Not a special day, but quite an enjoyable one. My husband took our oldest son two days ago and they traveled back to the other side of the world. Our oldest son will start college this week. It was so painful saying goodbye to him. He is such a sweet and a great kid, but I know this is the right thing for him. I know he will be happy, and I know he can make it by his own. He had hard time saying goodbye too, but this is life. You need to keep going.
Life is so peaceful today, a Saturday morning in Tel-Aviv. Stores are closed. Roads are half empty, so quiet and nice. I love those mornings. I take my coffee and sit next to my computer, or just read a book. I prepared breakfast this morning with my boys, and we had just a little chat about nothing special, just a relaxed Saturday morning. Number two said that he missed having those Saturday mornings where there is no mess in the house. No workers are coming, and a happy mom. I can relate to that. I missed that too. It was such a painful hard move here for all of us.
I loved my life in the US, but missed my Israel. Israel is the only Jewish country in the world. You really feel the Sabbath, and you certainly feel the Jewish holiday spirit.
The Jewish New Year is coming up. This time we will have our extended family with us. In Judaism all the holidays start when the sun goes down. This is where a new day begins and we celebrate it with a big feast. New Year’s Eve in Israel is very special. There are even traffic jams everywhere. The celebration lasts until very late at night. It is a family-oriented holiday.
Where are you going to be for Rosh Hashanah?” (Where are you going to be for the New Year Eve?) is a question you will hear everywhere. Right now people are busy just preparing. Sometimes people find it’s too much family and they are trying to avoid this pressure. I found myself one or twice trying to escape from all this, but at the end of the day I find the holiday season quite nice. When I was in the United States, I really missed having my family with me.
Israel is similar to the U.S. in that is is a multiple culture country. The majority of the population is Jewish, but the origins are from all over the world. My parents came from Iraq, for example, so we have our unique little traditional dishes, (which by the way is one of the subjects you could find in the book I wrote Daughters of Iraq). You probably know about “Gefilte fish” (a fish meatball). If you’ve never heard of it, you’re probably a minority living in an isolated area, or you do not have Jewish population next to you, since this dish is a very well known. The origin of this dish is Eastern European, but it is sold everywhere and is related to Rosh Hashanna, and the the New Year’s Eve dinner.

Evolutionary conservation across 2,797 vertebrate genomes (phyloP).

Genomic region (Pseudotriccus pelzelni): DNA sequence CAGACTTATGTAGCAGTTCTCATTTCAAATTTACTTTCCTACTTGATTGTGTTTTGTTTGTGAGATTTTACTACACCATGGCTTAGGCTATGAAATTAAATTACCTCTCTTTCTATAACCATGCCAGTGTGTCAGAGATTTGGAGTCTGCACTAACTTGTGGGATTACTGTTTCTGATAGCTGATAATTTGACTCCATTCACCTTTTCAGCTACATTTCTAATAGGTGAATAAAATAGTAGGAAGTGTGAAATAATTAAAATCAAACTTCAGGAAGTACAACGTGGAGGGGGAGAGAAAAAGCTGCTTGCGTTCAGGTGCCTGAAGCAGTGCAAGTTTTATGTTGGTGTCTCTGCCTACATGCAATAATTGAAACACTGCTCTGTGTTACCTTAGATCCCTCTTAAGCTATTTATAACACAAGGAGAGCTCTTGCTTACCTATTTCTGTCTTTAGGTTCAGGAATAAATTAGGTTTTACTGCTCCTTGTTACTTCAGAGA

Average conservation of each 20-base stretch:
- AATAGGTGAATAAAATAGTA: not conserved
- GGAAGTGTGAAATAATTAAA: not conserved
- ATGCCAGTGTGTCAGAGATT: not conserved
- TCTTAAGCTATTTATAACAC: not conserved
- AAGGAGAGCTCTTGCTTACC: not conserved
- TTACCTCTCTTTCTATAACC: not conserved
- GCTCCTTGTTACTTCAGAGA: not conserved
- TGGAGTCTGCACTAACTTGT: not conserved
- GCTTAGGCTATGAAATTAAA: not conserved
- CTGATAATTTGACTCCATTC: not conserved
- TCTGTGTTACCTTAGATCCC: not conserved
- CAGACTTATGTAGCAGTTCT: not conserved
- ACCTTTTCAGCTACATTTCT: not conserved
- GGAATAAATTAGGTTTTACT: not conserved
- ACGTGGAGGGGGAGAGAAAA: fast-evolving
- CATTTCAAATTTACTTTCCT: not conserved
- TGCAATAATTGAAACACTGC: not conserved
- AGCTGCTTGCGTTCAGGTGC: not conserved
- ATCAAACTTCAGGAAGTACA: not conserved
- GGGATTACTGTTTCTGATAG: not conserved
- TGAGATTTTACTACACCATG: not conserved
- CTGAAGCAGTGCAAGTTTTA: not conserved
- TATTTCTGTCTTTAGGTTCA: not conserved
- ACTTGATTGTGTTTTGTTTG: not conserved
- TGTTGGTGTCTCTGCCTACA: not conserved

Actually, this dish is not a tradition for Jews who came from Arab countries. One of the major blessings for the holiday is eating the head of the fish in order to be blessed to be the head and not the tail. Jews originally from Arab countries eat fish too, but it is more a sour-spicy flavor. They do not eat Gefilte fish.
There are many other cultural differences between what i experienced in the US and what I learned growing up as an iraqi Jew in israel, but the basics are similar. You dip apples with honey for the blessing of having a sweet year. Iraqi Jews eat apple jam. Every culture has a little different custom around the New year holiday mean. The nice thing though is that since Israel was established 63 years ago, there were so many mixed cultural marriages that when you are actually having the nice New Year feast, all those multicultural dishes are being served on one table. It is so colorful and there are many accents that you will hear next to the table.
We are having 30 people for our dinner. So many mixed cultural dishes will be served. We will have Romanian dishes, and Iraqi, Polish, German and Turkish dishes. I believe that this is the same with every single family around us. This is what I like best about this holiday. People bring their culture, their foods and special blessings, their accent. It is a tradition to wear white clothing. We set nice tables and sit together as a family. We take the bad from last year and put it behind us, and we pray for a better, sweet, healthy and peaceful year.
Be blessed, and Shana Tova (Happy New Year!) to all of you!